If you are looking for allot of flying time, like 4-6 flights an outing, light weight, a ton of punch power to the servos, then why not go with lipos, 3000-4000 MA 7.8V regulated. I have been doing this for years now with all my giant scale stuff and never had a single problem. I do however charge my batts in a glass bowl with a lid for safety.

Bob
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Old 09-03-2010, 09:10 PM
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Default RE: 6v or 4.8v reciever battery?

I will consider the lipos, but don't I have to get a regulator to bring the voltage down? Moneys a little bit tight.

Gray Beard: You were talking about plugging your batteries into a quick field charger, and they charge up fast enough to go fly again. What kind of charger are you using? One that plugs into your car battery? Or your field box battery? I would like to purchase a charger where if the battery gets low, I can throw it on the charger at the field, and have it charge up enough to do some more flying.Thanks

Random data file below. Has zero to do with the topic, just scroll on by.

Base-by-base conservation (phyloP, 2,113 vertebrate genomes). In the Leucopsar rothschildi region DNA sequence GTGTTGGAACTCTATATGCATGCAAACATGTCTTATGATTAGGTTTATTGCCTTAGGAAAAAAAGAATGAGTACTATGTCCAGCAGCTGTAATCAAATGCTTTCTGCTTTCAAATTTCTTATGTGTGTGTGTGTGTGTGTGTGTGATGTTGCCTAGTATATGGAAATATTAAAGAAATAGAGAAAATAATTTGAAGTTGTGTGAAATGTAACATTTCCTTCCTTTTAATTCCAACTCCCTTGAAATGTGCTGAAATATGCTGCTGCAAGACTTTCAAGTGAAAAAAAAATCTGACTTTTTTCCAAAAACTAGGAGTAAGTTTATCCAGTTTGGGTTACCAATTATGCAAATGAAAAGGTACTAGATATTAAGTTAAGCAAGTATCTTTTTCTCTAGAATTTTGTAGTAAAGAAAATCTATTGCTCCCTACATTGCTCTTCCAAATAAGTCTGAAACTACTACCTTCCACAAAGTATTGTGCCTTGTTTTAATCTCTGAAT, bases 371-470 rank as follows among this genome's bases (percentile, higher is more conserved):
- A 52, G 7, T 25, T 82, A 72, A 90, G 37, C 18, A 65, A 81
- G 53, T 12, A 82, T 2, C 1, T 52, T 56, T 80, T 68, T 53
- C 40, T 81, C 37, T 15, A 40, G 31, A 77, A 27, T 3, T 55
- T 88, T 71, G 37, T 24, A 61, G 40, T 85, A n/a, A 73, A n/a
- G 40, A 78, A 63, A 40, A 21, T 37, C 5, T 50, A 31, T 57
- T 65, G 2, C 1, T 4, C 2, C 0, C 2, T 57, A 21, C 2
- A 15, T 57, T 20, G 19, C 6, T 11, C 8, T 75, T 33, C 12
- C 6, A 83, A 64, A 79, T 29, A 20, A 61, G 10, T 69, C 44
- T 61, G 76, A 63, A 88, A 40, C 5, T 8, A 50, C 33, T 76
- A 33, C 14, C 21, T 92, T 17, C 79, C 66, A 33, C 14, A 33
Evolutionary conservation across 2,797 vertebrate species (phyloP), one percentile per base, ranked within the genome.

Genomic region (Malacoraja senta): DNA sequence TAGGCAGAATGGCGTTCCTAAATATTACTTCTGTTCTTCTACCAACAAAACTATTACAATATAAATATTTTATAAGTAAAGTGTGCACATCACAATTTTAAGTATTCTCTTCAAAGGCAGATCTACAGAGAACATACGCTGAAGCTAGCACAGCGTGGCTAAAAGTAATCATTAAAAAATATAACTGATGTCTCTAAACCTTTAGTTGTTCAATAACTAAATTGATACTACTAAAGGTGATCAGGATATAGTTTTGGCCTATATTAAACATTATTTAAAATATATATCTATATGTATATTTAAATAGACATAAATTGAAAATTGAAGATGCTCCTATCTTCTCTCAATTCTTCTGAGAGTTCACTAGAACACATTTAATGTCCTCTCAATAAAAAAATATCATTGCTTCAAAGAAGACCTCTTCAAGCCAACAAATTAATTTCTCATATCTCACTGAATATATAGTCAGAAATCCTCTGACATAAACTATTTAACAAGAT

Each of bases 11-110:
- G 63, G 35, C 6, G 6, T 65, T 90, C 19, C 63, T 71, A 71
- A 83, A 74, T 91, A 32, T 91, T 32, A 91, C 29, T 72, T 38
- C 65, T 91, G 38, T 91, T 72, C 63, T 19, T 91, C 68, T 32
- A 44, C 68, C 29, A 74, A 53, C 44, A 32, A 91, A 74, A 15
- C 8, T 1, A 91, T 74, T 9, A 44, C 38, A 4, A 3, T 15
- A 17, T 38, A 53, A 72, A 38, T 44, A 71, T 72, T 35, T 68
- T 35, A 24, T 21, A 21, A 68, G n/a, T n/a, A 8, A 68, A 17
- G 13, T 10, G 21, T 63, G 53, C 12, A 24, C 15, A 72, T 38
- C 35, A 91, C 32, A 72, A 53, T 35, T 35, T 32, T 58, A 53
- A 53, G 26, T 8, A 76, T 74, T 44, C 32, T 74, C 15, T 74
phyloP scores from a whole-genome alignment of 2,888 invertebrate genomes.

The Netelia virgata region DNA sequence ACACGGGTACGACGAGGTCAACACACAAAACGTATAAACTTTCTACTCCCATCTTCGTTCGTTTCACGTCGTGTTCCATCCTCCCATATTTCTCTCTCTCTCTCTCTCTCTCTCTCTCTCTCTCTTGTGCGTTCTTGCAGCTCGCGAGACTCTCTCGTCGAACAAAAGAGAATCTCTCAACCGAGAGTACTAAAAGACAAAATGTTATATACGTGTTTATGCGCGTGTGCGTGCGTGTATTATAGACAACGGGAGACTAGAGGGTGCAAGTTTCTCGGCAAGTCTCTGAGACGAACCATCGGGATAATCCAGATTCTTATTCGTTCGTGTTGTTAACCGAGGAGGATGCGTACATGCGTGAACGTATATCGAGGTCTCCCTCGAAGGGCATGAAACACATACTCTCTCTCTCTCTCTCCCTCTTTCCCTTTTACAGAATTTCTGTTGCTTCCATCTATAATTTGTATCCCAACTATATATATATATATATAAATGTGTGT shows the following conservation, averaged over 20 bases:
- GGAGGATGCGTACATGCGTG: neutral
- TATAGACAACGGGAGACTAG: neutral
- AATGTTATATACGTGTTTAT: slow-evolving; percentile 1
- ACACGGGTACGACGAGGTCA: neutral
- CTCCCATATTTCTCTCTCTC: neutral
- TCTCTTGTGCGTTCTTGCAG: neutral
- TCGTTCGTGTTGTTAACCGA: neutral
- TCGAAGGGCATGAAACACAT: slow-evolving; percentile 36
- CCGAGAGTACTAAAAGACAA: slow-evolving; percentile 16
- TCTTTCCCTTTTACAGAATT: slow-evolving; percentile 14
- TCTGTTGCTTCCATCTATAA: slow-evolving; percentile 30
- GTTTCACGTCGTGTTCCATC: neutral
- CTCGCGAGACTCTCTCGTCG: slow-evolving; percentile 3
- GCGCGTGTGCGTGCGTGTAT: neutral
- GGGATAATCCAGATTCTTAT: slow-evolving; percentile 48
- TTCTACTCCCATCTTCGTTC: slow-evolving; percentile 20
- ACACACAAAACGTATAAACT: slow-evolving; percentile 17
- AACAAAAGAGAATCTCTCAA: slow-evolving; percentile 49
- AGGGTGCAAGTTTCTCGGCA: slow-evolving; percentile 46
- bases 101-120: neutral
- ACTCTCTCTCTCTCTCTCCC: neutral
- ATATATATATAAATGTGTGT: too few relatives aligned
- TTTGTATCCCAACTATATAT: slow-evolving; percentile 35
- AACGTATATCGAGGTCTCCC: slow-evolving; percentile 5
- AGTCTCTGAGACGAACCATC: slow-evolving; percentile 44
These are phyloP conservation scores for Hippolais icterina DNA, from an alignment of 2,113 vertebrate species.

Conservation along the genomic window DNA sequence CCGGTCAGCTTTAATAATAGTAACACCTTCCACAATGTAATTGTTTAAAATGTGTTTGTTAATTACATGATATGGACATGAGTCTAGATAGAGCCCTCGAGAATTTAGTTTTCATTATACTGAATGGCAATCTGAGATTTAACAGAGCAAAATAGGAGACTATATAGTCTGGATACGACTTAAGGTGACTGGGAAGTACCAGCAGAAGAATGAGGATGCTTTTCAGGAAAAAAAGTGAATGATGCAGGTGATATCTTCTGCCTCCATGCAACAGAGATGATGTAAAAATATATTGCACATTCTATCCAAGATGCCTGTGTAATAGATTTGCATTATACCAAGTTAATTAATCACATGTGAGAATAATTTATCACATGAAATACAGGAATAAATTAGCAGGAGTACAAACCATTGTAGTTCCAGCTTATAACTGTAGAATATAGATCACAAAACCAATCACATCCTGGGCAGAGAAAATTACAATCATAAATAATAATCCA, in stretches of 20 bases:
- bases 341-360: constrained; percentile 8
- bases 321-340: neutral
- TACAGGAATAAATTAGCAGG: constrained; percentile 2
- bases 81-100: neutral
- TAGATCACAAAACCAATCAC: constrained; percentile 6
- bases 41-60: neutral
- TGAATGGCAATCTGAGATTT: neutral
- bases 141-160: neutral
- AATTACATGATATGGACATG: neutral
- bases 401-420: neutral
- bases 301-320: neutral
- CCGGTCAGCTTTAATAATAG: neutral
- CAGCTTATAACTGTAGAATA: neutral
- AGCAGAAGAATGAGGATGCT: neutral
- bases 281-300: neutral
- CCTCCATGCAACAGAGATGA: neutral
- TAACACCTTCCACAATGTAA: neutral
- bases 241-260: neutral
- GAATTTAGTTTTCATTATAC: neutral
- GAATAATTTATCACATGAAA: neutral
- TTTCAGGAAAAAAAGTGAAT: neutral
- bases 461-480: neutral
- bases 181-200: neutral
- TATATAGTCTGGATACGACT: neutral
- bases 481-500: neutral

So on a 6v, what voltage means the battery is getting low? What voltage means the battery fully charged and ready to go?

I think on my 4.8v batteries, I usually read about 5.5v after they charge.

Thanks.
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Old 09-03-2010, 09:37 PM
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Default RE: 6v or 4.8v reciever battery?

I use this one

http://www3.towerhobbies.com/cgi-bin...&I=LXCTZ5&P=ML

I had an earlier model for many years. I've used the quick field chargers for some 15 years
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Old 09-03-2010, 10:23 PM
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Default RE: 6v or 4.8v reciever battery?


ORIGINAL: w8ye

I use this one

http://www3.towerhobbies.com/cgi-bin...&I=LXCTZ5&P=ML

I had an earlier model for many years. I've used the quick field chargers for some 15 years
Ditto on this charger.
even more so tho, Ditto on the 2 switch/2battery system.